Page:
Online reading assignment: eclipses, history of astronomy (SLO campus)

Astronomy 210, spring semester 2015
Cuesta College, San Luis Obispo, CA

Students have a weekly online reading assignment (hosted by SurveyMonkey.com), where they answer questions based on reading their textbook, material covered in previous lectures, opinion questions, and/or asking (anonymous) questions or making (anonymous) comments. Full credit is given for completing the online reading assignment before next week's lecture, regardless if whether their answers are correct/incorrect. Selected results/questions/comments are addressed by the instructor at the start of the following lecture.

The following questions were asked on reading textbook chapters and previewing presentations on eclipses, and an preliminary overview of the history of astronomy.

Selected/edited responses are given below.

Describe something you found interesting from the assigned textbook reading or presentation preview, and explain why this was personally interesting for you.
"I found the information on the solar eclipses to be extremely interesting. I realized I have never seen one, and now will make a point to!"

"I never knew the difference between the lunar and solar eclipse. Now I am aware of the differences."

"I like how in a lunar eclipse the moon looks red because of how the textbook said it has light 'consisting of all Earth's simultaneous sunsets and sunrises.' I just thought that was pretty awesome!"

"I found interesting how each astronomy philosopher built on the previous one's ideas."

"I found the reason we do not have eclipse every full or new moon interesting. When you asked why the first time, I thought, that's a good question because I have never questioned before why they happen. And the history lesson was cool. All the names were familiar, but now I put some history to them."

Describe something you found confusing from the assigned textbook reading or presentation preview, and explain why this was personally confusing for you.
"I am a little confused on which phase the moon has to be for each type of eclipse and why."

"The idea of retrograde motion, or the tendency for some planets to shift their apparent track upon the skyline from an eastward progression to westward--though when they gave the analogy of the runner's passing each other on the track I began to understand the difference between Earth's apparent perspective, and that of the actual motion of the solar system."

"As much as I found eclipses interesting, I also found them confusing. I would like to learn more on how to differentiate between lunar and solar with the partial or total or annular eclipses."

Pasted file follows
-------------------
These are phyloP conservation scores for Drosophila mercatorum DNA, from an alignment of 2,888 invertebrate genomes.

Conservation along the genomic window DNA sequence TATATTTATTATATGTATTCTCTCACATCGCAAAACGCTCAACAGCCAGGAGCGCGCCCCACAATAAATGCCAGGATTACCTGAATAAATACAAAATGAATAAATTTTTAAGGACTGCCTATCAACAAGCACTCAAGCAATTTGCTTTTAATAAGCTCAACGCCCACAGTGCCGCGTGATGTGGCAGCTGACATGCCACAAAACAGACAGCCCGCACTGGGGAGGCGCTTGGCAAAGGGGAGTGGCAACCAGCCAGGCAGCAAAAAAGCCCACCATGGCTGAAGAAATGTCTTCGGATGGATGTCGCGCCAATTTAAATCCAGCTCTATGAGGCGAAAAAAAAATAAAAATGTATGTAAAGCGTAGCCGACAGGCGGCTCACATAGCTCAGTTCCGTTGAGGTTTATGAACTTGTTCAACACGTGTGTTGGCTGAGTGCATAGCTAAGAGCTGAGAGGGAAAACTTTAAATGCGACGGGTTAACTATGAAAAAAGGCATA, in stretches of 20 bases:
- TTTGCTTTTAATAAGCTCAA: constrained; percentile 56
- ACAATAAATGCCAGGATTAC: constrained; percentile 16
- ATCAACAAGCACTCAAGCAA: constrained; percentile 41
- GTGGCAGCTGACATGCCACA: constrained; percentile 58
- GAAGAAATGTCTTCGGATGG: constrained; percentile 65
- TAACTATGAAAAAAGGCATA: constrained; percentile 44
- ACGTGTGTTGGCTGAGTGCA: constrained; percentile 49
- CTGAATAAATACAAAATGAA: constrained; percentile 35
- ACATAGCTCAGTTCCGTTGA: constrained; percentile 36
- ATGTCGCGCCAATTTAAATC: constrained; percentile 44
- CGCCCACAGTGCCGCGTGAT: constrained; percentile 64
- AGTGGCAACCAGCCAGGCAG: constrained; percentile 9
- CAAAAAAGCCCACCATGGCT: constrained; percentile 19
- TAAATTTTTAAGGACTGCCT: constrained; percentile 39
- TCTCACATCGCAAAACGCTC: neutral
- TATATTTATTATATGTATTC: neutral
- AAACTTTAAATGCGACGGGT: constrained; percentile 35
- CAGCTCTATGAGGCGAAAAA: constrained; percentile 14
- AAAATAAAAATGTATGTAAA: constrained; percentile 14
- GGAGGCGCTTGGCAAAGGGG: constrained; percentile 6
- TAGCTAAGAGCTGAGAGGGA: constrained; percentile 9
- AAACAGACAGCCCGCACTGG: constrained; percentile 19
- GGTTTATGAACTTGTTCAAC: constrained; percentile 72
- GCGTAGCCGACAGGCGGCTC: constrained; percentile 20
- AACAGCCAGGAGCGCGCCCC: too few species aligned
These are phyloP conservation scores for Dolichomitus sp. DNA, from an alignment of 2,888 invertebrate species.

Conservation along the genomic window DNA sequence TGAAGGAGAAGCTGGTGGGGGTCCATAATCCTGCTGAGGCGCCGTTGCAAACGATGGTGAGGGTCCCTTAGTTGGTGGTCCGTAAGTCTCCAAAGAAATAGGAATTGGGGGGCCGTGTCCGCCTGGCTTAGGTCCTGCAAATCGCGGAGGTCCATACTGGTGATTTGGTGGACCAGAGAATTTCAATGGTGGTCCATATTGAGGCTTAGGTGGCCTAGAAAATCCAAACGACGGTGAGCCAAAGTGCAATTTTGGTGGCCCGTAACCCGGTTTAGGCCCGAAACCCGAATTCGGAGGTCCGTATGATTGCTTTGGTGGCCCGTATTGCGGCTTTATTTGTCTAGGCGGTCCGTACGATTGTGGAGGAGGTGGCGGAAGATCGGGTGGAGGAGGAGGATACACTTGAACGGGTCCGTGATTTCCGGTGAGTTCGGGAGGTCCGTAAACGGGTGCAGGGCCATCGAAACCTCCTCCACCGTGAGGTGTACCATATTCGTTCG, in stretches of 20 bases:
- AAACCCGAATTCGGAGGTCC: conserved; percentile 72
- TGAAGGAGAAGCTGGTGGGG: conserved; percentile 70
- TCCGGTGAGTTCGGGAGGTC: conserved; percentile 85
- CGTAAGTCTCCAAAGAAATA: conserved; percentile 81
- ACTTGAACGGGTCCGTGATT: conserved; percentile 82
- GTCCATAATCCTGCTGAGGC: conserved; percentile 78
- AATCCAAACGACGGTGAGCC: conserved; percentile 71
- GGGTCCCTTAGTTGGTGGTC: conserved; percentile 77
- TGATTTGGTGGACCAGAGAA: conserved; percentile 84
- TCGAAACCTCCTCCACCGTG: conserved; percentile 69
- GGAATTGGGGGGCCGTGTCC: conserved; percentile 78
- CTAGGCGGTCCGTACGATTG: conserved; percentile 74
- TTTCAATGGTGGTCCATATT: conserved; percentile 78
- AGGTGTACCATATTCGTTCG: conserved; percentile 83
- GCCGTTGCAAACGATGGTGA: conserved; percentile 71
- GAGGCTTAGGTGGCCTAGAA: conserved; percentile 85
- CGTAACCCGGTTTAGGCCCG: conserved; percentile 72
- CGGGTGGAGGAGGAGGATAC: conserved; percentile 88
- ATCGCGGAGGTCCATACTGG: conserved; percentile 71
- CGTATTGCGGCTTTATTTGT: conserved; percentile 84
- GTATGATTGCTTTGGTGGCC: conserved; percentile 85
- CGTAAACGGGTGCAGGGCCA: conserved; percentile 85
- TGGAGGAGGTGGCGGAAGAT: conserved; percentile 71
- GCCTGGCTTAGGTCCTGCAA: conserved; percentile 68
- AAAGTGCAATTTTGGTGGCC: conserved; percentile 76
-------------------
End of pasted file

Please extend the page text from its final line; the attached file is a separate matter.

"I do not understand any part of the lunar eclipses--I need you to go over in class more about them and what phase the moon needs to be for each type of eclipse."

"How to tell when an eclipse will be solar or lunar, as well as total, partial, or annular. I get the concepts, but the pictures were challenging to decode."

A friend of yours has a birthday on March 30. According to your starwheel, the sun would have been located in front of which zodiac sign on that date? (Ignore daylight saving time.)
Aries.  ****** [6]
Taurus.  * [1]
Gemini.  [0]
Cancer.  * [1]
Leo.  [0]
Virgo.  **** [4]
Libra.  [0]
Scorpio.  [0]
Sagittarius.  [0]
Capricorn.  [0]
Aquarius.  [0]
Pisces.  ********************************** [34]
(Unsure/guessing/lost/help!)  [0]

Match the phase of the moon during these eclipse types. (Only correct responses shown.)
Total solar eclipse: new moon [63%]
Partial solar eclipse: new moon [61%]
Annular solar eclipse: new moon [50%]
Total lunar eclipse: full moon [96%]
Partial lunar eclipse: full moon [80%]

Place these astronomers in chronological order of their historical contribution to astronomy. (Only correct responses shown.)
Aristotle [87%]
Ptolemy [83%]
Copernicus [85%]
Tycho [83%]
Kepler [67%]
Galileo [65%]
Newton [87%]

Match these terms with their descriptions. (Only correct responses shown.)
Ideas accepted as truth without further examination: first principles [80%]
Predictions that could be tested by observations: hypotheses [91%]
Universal statements of cause and effect: rational laws [82%]
Describe phenomena without explaining why it occurs: empirical laws [74%]

Ask the instructor an anonymous question, or make a comment. Selected questions/comments may be discussed in class.
"I really enjoyed class this week and how you reviewed everything very well and thoroughly and that we also did a practice quiz for next weeks quiz. I feel very prepared and I really did learn something which is great!" (Wow. But that wasn't me being awesome last week, that was you--that was all you.)

"How long do you believe the reading should take? Is it crucial to make our own notes along with it, or just know that material to be ready for the class?" (At the very least, if you come to class with at least a passing knowledge of the terminology used, and with specific questions on what you don't know, then you're prepared enough for class. And hopefully make sure that you get what you need figured out before you leave class.)

"Do you have the answers to the flashcard questions available? I printed them out and tried working through as many as I could but found it un-motivating not to be able to check my work." (No, answers are not posted anywhere, but you can e-mail me your answers to the flashcard questions, and I'll "grade" them for you, and mark which are correct/incorrect.)

"Is there anyway to make up the first online reading assignment?" (There will be extra assignments at the end of the semester, for those of you who missed a few assignments earlier.)

"Astrology is interesting so far!" (#smh)

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